On this bike, you need to lift the carbs up to get at the pick-up points for the Carbtune’s pipes. You’ll need a long screwdriver and a torch, but you can get to the screws that hold the clamps in place by going in through the air-intake holes on the sides of the frame
Step 4: Fit the Carbtune hoses
There are four hoses coming out of the front of the carb bases (two are blanked off after a few inches); you need to pull these off leaving the brass take-off stubs exposed, so squeeze the clips open with pliers to remove them, then press the Carbtune’s hoses in place. It’s really important that there are no leaks, or the readings will be off.
Quick tip: My hoses are stuck!
The hoses on this ZX-6R were stuck on the brass take-offs. The easiest way to remove them was to take each hose and stub out together by releasing the clip that grips the carb inlet rubber around the other end of the stub. I was then able to carefully push the end of my snipe-nosed pliers under the hose to free it.
I then pushed the take-off adaptor into the Carbtune hose, before pushing it back into the inlet rubber.
Step 5: Put the carbs back on
Refit the carbs, making sure they’re firmly seated, then tighten the inlet rubber clamps. Don’t forget to put the carbs back on before starting the bike up as it really won’t run well at all. Apparently.
Step 6: Set up a fuel supply
You can rig up a small container to feed the carbs, but I put the tank onto a workbench, then ran a long fuel pipe to the carbs. Just be careful if the tank is tipped up that fuel isn’t weeping from the cap as it can damage your paintwork.
Step 7: Connect the Carbtune
The Carbtune can be hung from the left handlebar, so then just connect the hoses to the top of it, making sure they’re in order running left to right.
Step 8: Set the engine to just above idle
Get the engine back up to temperature then, by adjusting the idle speed screw, let it sit at just above normal idling speed.
It doesn’t matter what level the gauge is reading – it’s where all the readings are relative to each other; all four cylinders should read within 2cmHg of each other (except on some old Suzukis with CV carbs, where the outside carbs have to read 2.5-3.9cmHg higher than the inside pari). If you’re interested, that’s 2cm of mercury, but the Carbtune doesn’t use mercury; it’s actually a series of precisely machined stainless-steel rods that damp the readings and make it accurate yet easy to use.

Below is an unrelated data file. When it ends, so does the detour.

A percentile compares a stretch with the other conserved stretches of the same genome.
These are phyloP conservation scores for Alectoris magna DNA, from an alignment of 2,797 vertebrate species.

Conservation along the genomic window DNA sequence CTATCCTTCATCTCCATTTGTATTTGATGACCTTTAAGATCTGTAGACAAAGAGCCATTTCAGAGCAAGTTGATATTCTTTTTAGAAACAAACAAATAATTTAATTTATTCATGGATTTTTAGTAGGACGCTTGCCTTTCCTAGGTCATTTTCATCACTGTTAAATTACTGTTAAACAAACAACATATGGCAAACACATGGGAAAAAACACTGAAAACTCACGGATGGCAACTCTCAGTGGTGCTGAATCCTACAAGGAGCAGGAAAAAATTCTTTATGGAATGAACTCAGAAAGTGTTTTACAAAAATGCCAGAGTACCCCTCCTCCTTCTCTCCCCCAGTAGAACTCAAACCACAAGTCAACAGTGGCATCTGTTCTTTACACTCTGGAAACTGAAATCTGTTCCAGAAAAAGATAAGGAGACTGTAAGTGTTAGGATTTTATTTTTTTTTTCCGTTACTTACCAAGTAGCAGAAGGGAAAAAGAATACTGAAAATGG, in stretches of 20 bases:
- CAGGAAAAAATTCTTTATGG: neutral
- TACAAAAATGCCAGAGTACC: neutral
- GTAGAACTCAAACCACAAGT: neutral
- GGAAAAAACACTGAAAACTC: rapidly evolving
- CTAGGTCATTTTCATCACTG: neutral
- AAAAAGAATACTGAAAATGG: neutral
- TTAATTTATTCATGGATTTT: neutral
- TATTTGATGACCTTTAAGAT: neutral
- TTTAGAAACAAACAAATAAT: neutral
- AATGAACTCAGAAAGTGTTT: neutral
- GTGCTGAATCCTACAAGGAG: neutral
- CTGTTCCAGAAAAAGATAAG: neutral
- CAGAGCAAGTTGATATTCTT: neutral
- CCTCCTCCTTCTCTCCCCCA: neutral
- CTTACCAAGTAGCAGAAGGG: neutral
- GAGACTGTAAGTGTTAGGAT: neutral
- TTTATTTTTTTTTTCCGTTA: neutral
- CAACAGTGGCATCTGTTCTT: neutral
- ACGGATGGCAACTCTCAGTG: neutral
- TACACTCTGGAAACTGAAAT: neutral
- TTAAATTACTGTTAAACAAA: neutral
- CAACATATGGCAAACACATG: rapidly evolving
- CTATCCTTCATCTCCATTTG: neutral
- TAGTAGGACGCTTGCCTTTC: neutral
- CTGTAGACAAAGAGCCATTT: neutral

As you can see, there was about 4cmHg between the lowest and the highest reading on my bike, so they needed adjusting…
Step 8: Synchronise the carbs
When adjusting the carbs, you must be aware that as you press on the screw to turn it, it will throw the reading off. You only need tiny movements of the screw, and try to use as a light a touch as possible but also check the readings after you’ve removed the screwdriver, and give the throttle a quick blip to settle the linkage.
This Kawasaki is pretty easy to adjust, but some bikes have locknuts that can throw the readings off again as you tighten them. Take your time and you’ll soon get a feel for it.
The screws are hidden between the carbs, and there is a sequence you need to follow. Remember, it doesn’t matter where the gauge is, just that all the readings are within 2cmHg of each other…
1: Turn the left screw (between cylinders one and two) until the two readings are equal.
2: Turn the right screw (between cylinders three and four) until the two readings are equal.
3: Turn the middle screw (between cylinders two and three) until two pairs of readings match and hence all four are within 2cmHg of each other.
Blip the throttle to check it’s all settled, then when you’re happy, you can remove the Carbtune’s hoses, refit the original pipes, put the bike back together and enjoy your work. Well done!
If you can’t do this job yourself, your dealer will be happy to take the work on. While prices will vary, Nick Nomikos, owner and MoT tester at The Two Wheel Centre in Harpenden (as well as our technical advisor) says he’d charge between £66 and £99, depending on the bike.